To promote and enhance people’s wellbeing through community engagement and to enable an ongoing relationship with the Arts, through a range of approaches and community settings, underpinned by the Five Ways to Wellbeing:
Bespoke short informal learning courses, workshops/tasters, using arts and wellbeing approaches to improve people’s quality of life and help reduce demand on other health services and welcome people with various health conditions and disabilities e.g. :
To attract work within settings such as:
I have a background in Music and the Arts to promote well-being and community development.
I studied Music, European Literature and Philosophy at Middlesex University before touring extensively across Europe as a musician on the New Age Traveller circuit.
After relocating to Nottingham in 1999, I became immersed in community development work, where I was able to use my arts background to work with young people involved in anti-social behavior, as a way of engaging them into more positive activities and informal education.
In 2002 I managed the Mobile Detached Youth Service in South Nottinghamshire, working four nights a week in the parks and recreational areas where young people congregated and during the day worked in schools and other community settings. I also took on bespoke detached work with children at risk, using the arts and sports as a way of engagement and social education.
I then went to work (2006) at Derry Mount Special Needs School, with a focus on Autism, Challenging Behavior, Hearing Impairment and Global Delayed Cognition. During this time, I was head of Music and Religious Education and also taught English, Mathematics, PSHCE and Physical Education.
I then worked within Adult and Community Learning Service across Nottinghamshire and after managing the Family Learning Service went on to project manage Co-production (2012), with a focus on mental health and setting up wellbeing groups across Nottinghamshire.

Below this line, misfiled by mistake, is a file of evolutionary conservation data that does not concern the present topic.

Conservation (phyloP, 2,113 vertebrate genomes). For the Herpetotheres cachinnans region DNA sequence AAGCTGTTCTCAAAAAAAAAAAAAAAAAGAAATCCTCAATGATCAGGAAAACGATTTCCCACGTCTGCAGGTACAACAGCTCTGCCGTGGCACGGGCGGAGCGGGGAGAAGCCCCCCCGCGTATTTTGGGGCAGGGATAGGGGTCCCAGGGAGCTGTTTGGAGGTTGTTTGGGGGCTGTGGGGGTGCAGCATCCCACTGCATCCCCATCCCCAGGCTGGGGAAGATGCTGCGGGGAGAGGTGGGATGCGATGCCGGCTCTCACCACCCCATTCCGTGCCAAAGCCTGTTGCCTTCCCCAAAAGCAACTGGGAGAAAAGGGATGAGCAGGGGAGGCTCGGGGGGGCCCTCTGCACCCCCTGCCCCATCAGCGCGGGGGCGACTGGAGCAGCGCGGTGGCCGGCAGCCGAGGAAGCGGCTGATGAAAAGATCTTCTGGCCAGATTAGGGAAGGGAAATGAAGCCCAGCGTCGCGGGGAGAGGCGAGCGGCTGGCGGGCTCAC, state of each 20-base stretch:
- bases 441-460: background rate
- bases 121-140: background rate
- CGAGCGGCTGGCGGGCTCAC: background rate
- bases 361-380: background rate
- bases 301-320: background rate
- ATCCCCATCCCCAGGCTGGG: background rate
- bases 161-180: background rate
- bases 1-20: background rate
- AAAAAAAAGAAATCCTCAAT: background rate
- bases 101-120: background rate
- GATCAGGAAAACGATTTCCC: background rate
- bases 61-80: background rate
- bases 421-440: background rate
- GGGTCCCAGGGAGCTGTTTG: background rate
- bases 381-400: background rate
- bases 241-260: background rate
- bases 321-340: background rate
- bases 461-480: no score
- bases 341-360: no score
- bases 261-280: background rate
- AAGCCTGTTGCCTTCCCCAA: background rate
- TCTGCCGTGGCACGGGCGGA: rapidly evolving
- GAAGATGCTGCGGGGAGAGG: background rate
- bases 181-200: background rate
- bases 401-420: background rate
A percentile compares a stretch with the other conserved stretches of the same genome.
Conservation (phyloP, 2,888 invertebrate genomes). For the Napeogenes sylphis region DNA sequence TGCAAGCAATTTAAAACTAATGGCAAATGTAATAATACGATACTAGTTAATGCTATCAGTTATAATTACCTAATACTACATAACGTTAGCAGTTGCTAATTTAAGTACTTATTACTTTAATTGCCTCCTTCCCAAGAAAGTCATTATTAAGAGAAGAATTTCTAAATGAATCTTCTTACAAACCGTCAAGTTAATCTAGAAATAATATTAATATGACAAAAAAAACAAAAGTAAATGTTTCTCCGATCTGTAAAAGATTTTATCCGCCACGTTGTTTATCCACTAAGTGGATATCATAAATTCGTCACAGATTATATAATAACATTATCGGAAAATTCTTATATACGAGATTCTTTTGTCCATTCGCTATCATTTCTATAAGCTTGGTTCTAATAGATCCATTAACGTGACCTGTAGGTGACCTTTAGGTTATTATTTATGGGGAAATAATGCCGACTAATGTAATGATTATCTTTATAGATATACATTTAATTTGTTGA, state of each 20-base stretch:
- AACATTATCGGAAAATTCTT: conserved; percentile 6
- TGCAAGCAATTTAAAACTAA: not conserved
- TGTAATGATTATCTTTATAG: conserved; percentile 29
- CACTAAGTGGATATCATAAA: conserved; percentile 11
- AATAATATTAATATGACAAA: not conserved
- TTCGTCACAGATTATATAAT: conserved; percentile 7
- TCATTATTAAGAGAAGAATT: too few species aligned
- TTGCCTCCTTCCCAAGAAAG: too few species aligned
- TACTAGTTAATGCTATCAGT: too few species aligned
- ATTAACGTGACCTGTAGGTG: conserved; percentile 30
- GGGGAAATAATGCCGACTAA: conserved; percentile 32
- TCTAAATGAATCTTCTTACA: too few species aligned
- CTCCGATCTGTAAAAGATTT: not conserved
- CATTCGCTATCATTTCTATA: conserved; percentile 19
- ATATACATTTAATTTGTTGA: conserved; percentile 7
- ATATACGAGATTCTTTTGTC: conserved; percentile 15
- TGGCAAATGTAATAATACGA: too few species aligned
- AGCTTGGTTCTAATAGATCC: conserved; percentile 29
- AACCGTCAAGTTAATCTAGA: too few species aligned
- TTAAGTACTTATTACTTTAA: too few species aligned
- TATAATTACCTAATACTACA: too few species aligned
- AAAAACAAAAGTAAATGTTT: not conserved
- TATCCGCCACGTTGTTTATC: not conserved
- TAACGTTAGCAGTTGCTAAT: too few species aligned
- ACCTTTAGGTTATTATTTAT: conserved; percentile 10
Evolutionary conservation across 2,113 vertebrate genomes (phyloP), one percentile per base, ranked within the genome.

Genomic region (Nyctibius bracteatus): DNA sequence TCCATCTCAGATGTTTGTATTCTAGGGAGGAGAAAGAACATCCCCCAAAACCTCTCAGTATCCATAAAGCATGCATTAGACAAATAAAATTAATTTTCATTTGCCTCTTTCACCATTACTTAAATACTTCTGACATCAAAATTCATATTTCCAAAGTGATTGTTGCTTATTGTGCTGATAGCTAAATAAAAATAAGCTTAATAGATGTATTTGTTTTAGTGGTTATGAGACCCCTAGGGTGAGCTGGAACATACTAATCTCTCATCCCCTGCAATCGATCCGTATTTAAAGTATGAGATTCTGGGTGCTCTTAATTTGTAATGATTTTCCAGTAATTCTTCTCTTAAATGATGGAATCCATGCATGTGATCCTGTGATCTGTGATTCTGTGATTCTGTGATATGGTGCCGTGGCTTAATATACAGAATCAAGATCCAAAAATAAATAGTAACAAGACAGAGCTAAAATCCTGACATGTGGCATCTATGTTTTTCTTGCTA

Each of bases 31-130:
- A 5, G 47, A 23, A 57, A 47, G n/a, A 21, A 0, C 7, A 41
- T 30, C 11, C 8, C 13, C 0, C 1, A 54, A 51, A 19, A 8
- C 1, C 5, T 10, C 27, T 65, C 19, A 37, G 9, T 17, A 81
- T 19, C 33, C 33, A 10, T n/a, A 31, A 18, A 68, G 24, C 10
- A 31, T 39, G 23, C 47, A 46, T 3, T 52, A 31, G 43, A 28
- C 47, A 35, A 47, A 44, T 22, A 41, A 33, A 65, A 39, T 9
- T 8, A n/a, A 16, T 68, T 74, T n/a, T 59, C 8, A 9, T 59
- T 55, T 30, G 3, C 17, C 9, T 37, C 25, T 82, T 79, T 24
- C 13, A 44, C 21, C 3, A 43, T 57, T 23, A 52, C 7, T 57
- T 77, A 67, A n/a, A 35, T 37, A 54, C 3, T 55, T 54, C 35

During this time I managed Middle Street Resource Centre before its transition to Charity status, where I applied the arts and music as a way of forwarding wellbeing and quality of life, with a focus on network development and interagency collaboration. This resulted in two arts tours showcasing work create by people with the lived experience of challenging mental health and a range of connections with other organizations e.g. Beeston Memory Café, Gamelan, FE Colleges, Shared Lives, Nottingham Trent University, Travel-Right, Public Health and Wollaton Hall. A network of 80 groups across Nottinghamshire resulted with activities such as Community Allotments, Indoor-bowling, Chess, Craft, Walking, Fishing, etc. The Co-production project (after being commissioned by Public Health) became a permanent function of the Notts Enabling Service (NES) and then secured a position as the community development arm of Adult Health and Social Care’s Maximizing Independence Service (MIS). Prior to the lockdown, I tutored for two years within the Music and Songwriting group in Sutton (Kirkby) for people with different health conditions e.g. brain damage, Down syndrome, depression, dementia etc. I also managed the Aged Veterans Project, which engaged armed forces veterans over 65 years old.
My whole approach to engaging with the Arts has been an appreciation of the wellbeing it gives and connections to other things, which can enrich one’s quality of life. I have complemented this connection and development within arts, through practicing Yang Style Tai Chi since 1998.
I have a passion for community development and enabling others to engage in the healing process of the arts, helping them make new connections, opening up interesting opportunities and co-producing health outcomes.